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Wednesday, April 8, 2020

Hope. Peace. Joy. Easter Sunday 2020

   Hope. Peace. Joy.
Easter Sunday 2020
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April 12, 2020
Acts 10:34-43; Psalm 118; Colossians 3:1-4; John 20:1-9

The disciples were filled with the horror of the death of the man they thought would be the Messiah, but the story for them ended in tragedy. They find themselves in a graveyard in front of a tomb that was empty. As if the crucifixion was not enough, their minds are baffled because the tomb was empty, but it did not appear as if a robber had approached because the burials cloths were delicately set aside in a separate place. They were not able to comprehend the unusual events.

We, likewise, are beset by baffling events and lots of unknowns, and stories of illness and death punctuate our news cycles. The immensity of the pandemic weighs heavily upon our hearts as we continue to put at risk the good health of dedicated essential medical and service workers. We do not understand how this life-threatening illness can be tamed or what its future direction looks like. How can we celebrate a feast like Easter in the midst of doom and gloom.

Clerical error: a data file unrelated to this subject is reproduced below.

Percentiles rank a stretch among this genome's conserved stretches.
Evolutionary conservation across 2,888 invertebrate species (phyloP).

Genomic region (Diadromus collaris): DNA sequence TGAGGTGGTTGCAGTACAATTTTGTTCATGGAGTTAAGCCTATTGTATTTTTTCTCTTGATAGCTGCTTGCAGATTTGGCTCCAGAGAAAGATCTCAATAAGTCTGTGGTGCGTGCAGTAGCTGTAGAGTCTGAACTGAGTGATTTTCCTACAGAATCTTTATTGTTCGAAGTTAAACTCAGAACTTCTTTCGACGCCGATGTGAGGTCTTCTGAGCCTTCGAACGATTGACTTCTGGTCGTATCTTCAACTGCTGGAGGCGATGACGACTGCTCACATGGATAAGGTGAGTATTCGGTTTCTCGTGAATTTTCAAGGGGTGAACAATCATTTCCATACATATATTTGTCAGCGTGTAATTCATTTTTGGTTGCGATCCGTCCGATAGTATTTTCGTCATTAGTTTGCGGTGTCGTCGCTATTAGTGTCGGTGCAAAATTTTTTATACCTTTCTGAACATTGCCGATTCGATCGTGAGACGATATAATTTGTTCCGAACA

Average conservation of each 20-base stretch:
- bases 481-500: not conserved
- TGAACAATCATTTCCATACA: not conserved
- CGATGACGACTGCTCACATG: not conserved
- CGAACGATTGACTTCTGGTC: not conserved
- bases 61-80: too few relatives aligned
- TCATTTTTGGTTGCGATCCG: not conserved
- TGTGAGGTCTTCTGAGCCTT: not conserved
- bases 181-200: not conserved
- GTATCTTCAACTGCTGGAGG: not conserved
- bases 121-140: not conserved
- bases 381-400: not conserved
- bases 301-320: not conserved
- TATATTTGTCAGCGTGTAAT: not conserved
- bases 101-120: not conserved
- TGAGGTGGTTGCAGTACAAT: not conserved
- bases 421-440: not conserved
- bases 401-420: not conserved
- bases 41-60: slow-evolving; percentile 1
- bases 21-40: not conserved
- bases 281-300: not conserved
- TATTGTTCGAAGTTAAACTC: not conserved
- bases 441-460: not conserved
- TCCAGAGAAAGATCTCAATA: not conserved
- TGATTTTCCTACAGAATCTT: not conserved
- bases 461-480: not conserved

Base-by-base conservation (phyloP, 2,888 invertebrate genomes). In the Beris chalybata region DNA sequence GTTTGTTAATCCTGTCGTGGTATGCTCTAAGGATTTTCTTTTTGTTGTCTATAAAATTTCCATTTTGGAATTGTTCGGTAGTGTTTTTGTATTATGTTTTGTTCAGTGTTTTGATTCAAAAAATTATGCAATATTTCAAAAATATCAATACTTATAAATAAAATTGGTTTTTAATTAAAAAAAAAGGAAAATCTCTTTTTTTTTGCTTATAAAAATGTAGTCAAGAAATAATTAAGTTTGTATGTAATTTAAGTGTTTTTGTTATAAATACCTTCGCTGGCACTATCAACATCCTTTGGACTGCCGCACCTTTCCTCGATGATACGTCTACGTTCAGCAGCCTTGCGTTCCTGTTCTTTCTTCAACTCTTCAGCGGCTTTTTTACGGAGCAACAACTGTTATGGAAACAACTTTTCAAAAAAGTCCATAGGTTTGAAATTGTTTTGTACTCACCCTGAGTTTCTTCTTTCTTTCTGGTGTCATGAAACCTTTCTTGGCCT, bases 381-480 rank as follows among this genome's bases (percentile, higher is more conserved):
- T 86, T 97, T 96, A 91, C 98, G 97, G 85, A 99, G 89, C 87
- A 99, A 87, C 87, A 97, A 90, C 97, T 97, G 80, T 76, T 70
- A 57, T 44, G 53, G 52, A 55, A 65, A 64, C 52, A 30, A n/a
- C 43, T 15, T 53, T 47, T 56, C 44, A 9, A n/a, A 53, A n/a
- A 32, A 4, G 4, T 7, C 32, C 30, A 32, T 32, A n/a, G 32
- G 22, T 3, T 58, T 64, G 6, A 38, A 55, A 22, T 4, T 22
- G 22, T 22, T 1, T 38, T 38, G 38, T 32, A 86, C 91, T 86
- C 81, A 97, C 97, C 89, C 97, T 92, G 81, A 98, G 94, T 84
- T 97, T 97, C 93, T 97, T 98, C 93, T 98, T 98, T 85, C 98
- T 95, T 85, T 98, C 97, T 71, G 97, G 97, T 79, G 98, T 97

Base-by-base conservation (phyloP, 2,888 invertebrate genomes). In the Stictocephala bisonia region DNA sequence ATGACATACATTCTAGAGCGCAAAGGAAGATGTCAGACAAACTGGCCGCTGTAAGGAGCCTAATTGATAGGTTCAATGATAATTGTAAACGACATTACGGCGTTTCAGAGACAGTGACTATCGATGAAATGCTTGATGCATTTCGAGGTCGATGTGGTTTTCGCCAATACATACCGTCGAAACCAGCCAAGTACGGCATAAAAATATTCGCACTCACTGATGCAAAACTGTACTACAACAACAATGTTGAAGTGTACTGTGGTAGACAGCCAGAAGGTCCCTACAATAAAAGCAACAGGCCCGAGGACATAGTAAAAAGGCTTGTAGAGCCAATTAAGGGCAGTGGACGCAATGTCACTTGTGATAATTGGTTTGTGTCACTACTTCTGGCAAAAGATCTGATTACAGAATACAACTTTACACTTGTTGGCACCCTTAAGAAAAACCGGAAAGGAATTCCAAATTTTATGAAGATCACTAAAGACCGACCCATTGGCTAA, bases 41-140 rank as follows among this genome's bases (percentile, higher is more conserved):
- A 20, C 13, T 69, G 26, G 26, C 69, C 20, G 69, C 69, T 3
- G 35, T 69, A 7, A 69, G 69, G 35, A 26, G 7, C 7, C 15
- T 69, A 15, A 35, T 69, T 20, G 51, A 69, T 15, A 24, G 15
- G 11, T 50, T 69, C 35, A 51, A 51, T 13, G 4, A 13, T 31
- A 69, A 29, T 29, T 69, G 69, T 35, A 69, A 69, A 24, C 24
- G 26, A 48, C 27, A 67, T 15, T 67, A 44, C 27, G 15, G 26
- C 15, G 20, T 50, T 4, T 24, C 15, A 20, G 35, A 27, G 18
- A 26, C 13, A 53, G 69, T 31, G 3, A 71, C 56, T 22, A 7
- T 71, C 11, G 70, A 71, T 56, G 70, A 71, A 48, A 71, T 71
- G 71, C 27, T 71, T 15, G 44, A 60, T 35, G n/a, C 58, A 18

This Easter Day is our celebration of our trust in God. Throughout Holy Week, we watched terrible events that were balanced by stories of God’s fidelity and steadfastness. Today, we celebrate that this is God’s moment. This is the day when eternity invades time, and God emerges on earth specifically for us. The God, who always worked for our good, has made clear that God is actively working to care for us. The God of eternity enters into our world and sets everything right. Easter morning is the sign of God’s tremendous love, that he returns to us Jesus, who becomes our Christ, to never leave us. His is the victory over death. His is the victory over sin. There is one thing we can know about today: Nothing can ever separate us from the love of God.